The development of podcasting networks, like RelayFM, reflect the potential for commercial advertising revenue as an income stream for this new medium.
While podcasting is still small, in terms of revenue generation, it is growing. It is estimated that advertising revenue for 2019 will reach about $850 million, and will rise to more than $1.6 billion by 2022. That is an estimated 188% growth over 3 years! The potential, and growth, of advertising revenue in podcasting has led to the development of podcast networks. These are companies that have been established to produce and host multiple podcasts (in some cases hundreds) under a single banner. The podcaster (who creates the content) shares in any revenue generated through advertising sold by the network. This has allowed individual podcast creators to gain at least some financial benefit from their work.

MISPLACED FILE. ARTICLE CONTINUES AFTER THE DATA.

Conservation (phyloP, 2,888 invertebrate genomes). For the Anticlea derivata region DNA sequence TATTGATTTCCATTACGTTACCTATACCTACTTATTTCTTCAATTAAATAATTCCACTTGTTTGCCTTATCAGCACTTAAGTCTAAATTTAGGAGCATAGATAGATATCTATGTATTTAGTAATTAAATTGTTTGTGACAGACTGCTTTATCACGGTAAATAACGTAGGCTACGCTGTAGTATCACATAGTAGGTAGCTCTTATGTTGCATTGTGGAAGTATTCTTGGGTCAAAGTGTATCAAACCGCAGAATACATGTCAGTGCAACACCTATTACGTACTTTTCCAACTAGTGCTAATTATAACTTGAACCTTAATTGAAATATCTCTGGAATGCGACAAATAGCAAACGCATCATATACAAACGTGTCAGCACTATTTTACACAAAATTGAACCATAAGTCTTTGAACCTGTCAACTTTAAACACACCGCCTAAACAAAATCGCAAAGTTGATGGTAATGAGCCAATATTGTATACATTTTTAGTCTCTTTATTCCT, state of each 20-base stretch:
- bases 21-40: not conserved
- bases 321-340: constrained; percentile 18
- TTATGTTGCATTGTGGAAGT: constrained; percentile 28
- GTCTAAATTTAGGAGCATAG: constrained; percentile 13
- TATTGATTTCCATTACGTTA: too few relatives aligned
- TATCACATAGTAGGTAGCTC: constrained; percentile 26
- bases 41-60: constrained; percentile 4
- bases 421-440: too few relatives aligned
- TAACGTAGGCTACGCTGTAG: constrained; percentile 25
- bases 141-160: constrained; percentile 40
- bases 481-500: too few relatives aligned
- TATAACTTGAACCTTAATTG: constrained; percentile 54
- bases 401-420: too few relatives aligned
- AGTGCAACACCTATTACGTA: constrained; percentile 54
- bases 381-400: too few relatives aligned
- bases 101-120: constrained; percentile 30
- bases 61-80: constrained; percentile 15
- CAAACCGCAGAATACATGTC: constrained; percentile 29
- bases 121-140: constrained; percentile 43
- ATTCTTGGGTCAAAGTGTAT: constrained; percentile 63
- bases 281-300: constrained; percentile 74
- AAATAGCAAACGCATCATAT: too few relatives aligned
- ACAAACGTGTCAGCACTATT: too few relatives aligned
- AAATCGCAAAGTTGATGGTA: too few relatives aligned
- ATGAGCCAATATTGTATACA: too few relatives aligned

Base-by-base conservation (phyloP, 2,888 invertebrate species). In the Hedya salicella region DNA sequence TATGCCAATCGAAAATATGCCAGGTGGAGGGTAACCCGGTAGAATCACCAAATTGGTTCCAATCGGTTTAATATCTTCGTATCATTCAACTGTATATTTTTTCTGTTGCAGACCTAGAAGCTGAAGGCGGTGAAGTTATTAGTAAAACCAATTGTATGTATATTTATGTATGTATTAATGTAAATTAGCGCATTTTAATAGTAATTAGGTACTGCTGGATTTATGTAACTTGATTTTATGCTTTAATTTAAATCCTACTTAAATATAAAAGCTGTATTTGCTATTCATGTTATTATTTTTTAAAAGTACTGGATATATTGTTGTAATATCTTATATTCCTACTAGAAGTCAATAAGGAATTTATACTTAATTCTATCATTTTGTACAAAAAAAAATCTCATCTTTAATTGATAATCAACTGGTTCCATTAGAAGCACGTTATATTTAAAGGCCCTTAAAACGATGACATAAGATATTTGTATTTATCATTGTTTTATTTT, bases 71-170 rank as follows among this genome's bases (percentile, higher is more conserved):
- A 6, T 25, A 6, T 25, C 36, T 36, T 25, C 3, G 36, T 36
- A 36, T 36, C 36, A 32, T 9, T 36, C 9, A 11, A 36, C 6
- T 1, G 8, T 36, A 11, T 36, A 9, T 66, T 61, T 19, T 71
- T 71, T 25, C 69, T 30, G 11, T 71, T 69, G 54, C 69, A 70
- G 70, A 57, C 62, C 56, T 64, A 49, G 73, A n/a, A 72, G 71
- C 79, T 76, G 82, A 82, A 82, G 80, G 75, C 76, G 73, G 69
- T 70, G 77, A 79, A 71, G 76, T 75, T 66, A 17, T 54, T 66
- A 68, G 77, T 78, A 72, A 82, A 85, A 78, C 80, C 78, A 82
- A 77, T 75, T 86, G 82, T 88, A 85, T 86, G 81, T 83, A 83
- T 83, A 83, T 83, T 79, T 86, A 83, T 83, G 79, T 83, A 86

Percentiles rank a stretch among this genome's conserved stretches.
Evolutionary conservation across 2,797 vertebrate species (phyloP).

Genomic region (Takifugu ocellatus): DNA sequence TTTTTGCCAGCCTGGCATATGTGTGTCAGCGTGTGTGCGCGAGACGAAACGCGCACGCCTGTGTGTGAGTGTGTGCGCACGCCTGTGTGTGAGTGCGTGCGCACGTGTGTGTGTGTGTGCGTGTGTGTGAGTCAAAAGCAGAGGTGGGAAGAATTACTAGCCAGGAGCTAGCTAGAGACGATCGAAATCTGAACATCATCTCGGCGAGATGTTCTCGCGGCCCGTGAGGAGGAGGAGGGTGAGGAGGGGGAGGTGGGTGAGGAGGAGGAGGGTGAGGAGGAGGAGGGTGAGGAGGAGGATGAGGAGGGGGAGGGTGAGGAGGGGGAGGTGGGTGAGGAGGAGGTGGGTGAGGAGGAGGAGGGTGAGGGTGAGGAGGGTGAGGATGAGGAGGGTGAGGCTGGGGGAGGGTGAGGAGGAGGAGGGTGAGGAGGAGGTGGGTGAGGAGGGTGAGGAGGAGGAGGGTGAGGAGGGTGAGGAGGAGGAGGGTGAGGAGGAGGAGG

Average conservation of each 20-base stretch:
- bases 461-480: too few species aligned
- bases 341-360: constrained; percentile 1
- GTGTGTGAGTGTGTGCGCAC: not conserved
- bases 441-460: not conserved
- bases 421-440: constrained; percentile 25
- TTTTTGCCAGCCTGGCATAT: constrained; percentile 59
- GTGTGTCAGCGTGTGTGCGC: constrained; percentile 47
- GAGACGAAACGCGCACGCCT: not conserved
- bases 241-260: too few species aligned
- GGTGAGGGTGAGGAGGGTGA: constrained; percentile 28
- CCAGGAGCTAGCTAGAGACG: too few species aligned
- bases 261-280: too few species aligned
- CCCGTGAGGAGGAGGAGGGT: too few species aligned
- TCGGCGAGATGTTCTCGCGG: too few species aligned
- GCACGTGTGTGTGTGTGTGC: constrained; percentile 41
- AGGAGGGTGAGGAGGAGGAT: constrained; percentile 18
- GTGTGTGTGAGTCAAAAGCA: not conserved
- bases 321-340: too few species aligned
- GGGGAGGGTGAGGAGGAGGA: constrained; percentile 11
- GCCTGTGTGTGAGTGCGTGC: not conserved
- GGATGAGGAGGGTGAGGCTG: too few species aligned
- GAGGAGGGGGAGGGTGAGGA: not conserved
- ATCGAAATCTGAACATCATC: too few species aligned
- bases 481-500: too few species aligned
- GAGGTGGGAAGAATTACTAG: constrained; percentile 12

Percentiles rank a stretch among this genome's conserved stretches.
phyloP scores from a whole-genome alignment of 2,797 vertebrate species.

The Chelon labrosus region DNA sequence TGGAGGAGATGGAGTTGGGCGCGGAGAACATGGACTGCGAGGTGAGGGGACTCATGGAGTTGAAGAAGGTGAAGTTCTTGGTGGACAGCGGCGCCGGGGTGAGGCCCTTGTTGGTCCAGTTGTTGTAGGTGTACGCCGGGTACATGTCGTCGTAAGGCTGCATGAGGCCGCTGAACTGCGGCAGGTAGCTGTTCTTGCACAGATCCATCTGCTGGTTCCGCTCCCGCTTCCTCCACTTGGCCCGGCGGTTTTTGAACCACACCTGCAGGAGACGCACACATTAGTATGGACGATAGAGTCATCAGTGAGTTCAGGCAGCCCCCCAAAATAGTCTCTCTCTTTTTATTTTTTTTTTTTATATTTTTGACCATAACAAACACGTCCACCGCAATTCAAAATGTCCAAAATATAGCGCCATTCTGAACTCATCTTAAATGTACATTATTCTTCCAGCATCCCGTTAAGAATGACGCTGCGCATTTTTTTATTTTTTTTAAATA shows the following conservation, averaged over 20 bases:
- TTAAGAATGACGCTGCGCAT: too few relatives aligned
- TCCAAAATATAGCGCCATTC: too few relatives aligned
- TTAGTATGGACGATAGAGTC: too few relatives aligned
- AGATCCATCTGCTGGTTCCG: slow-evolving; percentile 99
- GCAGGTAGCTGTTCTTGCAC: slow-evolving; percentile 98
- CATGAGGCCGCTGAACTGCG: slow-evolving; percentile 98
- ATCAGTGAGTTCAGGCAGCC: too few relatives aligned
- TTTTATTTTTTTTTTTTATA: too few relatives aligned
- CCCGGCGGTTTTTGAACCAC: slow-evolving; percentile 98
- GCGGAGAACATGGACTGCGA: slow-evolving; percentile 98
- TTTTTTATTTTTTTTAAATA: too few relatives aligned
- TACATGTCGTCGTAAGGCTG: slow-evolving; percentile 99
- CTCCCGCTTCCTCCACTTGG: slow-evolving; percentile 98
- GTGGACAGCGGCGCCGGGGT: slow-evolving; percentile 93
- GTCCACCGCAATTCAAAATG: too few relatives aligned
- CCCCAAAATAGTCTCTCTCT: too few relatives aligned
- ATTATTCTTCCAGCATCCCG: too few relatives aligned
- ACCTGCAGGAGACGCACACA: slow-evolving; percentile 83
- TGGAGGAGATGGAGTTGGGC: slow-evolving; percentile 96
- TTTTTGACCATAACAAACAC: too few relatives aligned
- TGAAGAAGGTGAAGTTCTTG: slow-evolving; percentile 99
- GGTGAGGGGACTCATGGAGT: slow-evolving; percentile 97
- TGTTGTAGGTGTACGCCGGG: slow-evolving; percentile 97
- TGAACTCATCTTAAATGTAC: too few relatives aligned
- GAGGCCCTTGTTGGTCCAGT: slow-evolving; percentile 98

For advertisers, podcasting is an exciting new area for exploration. When you have access to a more defined audience, it is possible to target advertising more specifically. For example, if you have a podcast about a specific video game you are also likely to know the demographic that engages with the game. Therefore, you will have greater specificity about who is listening to the podcast and can advertise products and services that are likely to appeal to this more narrowly defined group. In turn, this group may be more likely to find the advertised goods and services to be relevant to them and more likely to make a purchase.
While streaming media has changed the way we consume music, but hasn’t changed the nature of music, it has had a profound impact on the way that spoken word content is being created. The success of podcasts like Serial (produced by National Public Radio) has reintroduced long-form and episodic audio content to a mass audience.
Rise of the independent podcaster